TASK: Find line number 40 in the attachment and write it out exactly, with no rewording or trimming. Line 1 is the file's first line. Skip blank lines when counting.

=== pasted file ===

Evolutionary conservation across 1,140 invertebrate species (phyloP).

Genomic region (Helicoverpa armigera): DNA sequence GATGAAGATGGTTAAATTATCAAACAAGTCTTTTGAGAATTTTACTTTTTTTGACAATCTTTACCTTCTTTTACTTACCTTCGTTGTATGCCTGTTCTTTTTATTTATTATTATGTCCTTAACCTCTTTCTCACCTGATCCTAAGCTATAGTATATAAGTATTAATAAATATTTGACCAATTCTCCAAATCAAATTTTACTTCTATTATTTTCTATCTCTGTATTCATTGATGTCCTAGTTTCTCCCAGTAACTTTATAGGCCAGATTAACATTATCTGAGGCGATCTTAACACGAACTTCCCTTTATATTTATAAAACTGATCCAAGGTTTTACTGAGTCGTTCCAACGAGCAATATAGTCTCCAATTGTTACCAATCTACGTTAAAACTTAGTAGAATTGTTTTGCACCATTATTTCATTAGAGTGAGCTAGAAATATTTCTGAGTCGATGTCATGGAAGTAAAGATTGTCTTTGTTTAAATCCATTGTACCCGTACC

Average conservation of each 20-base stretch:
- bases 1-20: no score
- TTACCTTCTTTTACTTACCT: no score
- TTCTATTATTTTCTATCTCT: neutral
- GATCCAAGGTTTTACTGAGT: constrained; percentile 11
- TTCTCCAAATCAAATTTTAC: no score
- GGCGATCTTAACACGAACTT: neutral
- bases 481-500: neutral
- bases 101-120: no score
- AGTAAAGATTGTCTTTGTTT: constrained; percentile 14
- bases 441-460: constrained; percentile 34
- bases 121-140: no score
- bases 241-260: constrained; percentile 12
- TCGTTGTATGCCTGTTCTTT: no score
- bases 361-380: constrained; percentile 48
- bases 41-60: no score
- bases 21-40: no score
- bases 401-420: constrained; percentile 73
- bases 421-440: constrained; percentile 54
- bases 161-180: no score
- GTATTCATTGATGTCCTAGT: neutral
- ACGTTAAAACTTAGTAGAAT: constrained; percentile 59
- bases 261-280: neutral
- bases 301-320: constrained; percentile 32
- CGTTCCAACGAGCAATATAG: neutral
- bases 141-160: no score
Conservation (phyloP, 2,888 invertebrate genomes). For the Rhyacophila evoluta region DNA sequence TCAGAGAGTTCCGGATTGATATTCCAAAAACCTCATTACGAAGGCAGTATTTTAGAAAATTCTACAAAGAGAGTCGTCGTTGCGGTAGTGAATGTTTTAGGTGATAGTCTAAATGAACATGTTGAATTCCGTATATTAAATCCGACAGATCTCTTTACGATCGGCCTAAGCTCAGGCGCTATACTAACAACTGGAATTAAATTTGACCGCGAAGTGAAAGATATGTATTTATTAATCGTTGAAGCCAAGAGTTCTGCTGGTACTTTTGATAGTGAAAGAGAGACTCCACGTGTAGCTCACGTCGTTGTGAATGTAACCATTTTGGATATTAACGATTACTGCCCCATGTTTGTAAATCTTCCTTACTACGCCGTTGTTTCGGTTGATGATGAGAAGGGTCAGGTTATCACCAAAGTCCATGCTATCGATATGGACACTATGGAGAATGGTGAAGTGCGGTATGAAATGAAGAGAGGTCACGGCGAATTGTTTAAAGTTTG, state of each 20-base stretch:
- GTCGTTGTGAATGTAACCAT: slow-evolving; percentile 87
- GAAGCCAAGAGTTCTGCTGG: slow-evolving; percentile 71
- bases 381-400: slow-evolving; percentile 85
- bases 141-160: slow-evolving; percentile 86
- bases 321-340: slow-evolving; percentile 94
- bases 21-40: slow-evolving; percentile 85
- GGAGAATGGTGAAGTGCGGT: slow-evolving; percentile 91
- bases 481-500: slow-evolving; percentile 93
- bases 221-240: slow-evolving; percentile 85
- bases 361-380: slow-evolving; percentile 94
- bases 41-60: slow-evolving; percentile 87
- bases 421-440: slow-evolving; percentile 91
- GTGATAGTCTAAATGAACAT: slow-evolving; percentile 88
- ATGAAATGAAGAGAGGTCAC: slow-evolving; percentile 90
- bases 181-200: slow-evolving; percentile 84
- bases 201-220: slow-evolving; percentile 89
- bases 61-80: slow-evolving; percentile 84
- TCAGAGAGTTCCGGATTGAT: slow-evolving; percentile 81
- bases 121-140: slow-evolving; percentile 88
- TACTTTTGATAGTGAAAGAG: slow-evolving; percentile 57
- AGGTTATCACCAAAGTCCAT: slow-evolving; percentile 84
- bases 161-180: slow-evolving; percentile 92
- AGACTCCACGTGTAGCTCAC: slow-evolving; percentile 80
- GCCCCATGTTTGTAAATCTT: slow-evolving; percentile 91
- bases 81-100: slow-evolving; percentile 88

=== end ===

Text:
- bases 41-60: slow-evolving; percentile 87